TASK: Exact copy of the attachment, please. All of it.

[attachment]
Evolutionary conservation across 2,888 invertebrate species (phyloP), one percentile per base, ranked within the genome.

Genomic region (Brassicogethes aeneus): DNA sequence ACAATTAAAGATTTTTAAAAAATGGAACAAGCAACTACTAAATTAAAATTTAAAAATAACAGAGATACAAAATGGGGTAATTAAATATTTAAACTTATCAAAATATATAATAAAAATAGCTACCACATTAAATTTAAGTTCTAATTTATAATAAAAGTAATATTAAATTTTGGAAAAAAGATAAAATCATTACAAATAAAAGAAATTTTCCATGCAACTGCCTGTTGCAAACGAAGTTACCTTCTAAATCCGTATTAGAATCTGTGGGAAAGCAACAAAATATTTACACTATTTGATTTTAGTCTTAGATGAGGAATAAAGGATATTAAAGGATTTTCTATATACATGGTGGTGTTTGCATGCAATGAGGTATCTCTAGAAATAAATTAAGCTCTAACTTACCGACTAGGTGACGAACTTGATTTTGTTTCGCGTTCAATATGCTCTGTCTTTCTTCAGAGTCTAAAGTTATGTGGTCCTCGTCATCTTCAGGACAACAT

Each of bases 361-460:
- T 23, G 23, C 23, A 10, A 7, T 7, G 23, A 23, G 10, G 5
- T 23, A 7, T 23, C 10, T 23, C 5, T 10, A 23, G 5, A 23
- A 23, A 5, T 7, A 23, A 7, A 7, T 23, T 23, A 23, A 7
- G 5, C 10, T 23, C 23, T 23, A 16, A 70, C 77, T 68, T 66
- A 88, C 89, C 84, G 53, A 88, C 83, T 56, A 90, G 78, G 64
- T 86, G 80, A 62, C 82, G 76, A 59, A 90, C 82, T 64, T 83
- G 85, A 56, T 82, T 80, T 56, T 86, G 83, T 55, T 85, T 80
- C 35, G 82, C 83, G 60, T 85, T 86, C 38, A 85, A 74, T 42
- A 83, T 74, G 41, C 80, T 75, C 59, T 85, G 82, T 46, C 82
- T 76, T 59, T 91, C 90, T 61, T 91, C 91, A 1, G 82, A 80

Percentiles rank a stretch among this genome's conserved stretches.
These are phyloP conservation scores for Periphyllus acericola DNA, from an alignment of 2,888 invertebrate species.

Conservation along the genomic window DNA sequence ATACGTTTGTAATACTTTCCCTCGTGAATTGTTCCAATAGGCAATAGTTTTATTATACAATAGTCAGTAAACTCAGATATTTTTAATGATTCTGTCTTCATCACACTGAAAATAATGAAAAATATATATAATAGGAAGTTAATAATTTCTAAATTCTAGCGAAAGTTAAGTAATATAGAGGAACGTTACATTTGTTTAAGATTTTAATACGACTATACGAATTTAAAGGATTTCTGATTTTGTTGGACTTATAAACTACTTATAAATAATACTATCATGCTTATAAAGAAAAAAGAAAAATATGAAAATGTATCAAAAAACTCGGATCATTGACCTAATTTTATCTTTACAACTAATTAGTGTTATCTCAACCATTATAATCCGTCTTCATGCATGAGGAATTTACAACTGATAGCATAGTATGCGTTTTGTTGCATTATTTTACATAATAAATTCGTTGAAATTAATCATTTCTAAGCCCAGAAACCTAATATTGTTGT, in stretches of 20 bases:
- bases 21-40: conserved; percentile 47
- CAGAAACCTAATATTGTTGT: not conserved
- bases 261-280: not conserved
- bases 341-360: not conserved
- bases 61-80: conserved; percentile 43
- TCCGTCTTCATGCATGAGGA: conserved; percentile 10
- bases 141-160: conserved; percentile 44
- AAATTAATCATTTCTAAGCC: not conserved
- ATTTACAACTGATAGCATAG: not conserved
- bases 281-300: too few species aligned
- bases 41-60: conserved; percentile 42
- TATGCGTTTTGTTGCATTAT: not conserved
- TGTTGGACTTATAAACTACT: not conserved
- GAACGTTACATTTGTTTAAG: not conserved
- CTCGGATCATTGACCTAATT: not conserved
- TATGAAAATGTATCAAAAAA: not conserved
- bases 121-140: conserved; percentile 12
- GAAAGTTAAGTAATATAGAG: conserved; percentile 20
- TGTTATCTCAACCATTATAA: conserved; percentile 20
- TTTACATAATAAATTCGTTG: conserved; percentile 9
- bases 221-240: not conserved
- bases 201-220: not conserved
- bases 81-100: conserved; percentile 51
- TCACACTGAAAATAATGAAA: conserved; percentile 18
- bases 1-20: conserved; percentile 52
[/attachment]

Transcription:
Evolutionary conservation across 2,888 invertebrate species (phyloP), one percentile per base, ranked within the genome.

Genomic region (Brassicogethes aeneus): DNA sequence ACAATTAAAGATTTTTAAAAAATGGAACAAGCAACTACTAAATTAAAATTTAAAAATAACAGAGATACAAAATGGGGTAATTAAATATTTAAACTTATCAAAATATATAATAAAAATAGCTACCACATTAAATTTAAGTTCTAATTTATAATAAAAGTAATATTAAATTTTGGAAAAAAGATAAAATCATTACAAATAAAAGAAATTTTCCATGCAACTGCCTGTTGCAAACGAAGTTACCTTCTAAATCCGTATTAGAATCTGTGGGAAAGCAACAAAATATTTACACTATTTGATTTTAGTCTTAGATGAGGAATAAAGGATATTAAAGGATTTTCTATATACATGGTGGTGTTTGCATGCAATGAGGTATCTCTAGAAATAAATTAAGCTCTAACTTACCGACTAGGTGACGAACTTGATTTTGTTTCGCGTTCAATATGCTCTGTCTTTCTTCAGAGTCTAAAGTTATGTGGTCCTCGTCATCTTCAGGACAACAT

Each of bases 361-460:
- T 23, G 23, C 23, A 10, A 7, T 7, G 23, A 23, G 10, G 5
- T 23, A 7, T 23, C 10, T 23, C 5, T 10, A 23, G 5, A 23
- A 23, A 5, T 7, A 23, A 7, A 7, T 23, T 23, A 23, A 7
- G 5, C 10, T 23, C 23, T 23, A 16, A 70, C 77, T 68, T 66
- A 88, C 89, C 84, G 53, A 88, C 83, T 56, A 90, G 78, G 64
- T 86, G 80, A 62, C 82, G 76, A 59, A 90, C 82, T 64, T 83
- G 85, A 56, T 82, T 80, T 56, T 86, G 83, T 55, T 85, T 80
- C 35, G 82, C 83, G 60, T 85, T 86, C 38, A 85, A 74, T 42
- A 83, T 74, G 41, C 80, T 75, C 59, T 85, G 82, T 46, C 82
- T 76, T 59, T 91, C 90, T 61, T 91, C 91, A 1, G 82, A 80

Percentiles rank a stretch among this genome's conserved stretches.
These are phyloP conservation scores for Periphyllus acericola DNA, from an alignment of 2,888 invertebrate species.

Conservation along the genomic window DNA sequence ATACGTTTGTAATACTTTCCCTCGTGAATTGTTCCAATAGGCAATAGTTTTATTATACAATAGTCAGTAAACTCAGATATTTTTAATGATTCTGTCTTCATCACACTGAAAATAATGAAAAATATATATAATAGGAAGTTAATAATTTCTAAATTCTAGCGAAAGTTAAGTAATATAGAGGAACGTTACATTTGTTTAAGATTTTAATACGACTATACGAATTTAAAGGATTTCTGATTTTGTTGGACTTATAAACTACTTATAAATAATACTATCATGCTTATAAAGAAAAAAGAAAAATATGAAAATGTATCAAAAAACTCGGATCATTGACCTAATTTTATCTTTACAACTAATTAGTGTTATCTCAACCATTATAATCCGTCTTCATGCATGAGGAATTTACAACTGATAGCATAGTATGCGTTTTGTTGCATTATTTTACATAATAAATTCGTTGAAATTAATCATTTCTAAGCCCAGAAACCTAATATTGTTGT, in stretches of 20 bases:
- bases 21-40: conserved; percentile 47
- CAGAAACCTAATATTGTTGT: not conserved
- bases 261-280: not conserved
- bases 341-360: not conserved
- bases 61-80: conserved; percentile 43
- TCCGTCTTCATGCATGAGGA: conserved; percentile 10
- bases 141-160: conserved; percentile 44
- AAATTAATCATTTCTAAGCC: not conserved
- ATTTACAACTGATAGCATAG: not conserved
- bases 281-300: too few species aligned
- bases 41-60: conserved; percentile 42
- TATGCGTTTTGTTGCATTAT: not conserved
- TGTTGGACTTATAAACTACT: not conserved
- GAACGTTACATTTGTTTAAG: not conserved
- CTCGGATCATTGACCTAATT: not conserved
- TATGAAAATGTATCAAAAAA: not conserved
- bases 121-140: conserved; percentile 12
- GAAAGTTAAGTAATATAGAG: conserved; percentile 20
- TGTTATCTCAACCATTATAA: conserved; percentile 20
- TTTACATAATAAATTCGTTG: conserved; percentile 9
- bases 221-240: not conserved
- bases 201-220: not conserved
- bases 81-100: conserved; percentile 51
- TCACACTGAAAATAATGAAA: conserved; percentile 18
- bases 1-20: conserved; percentile 52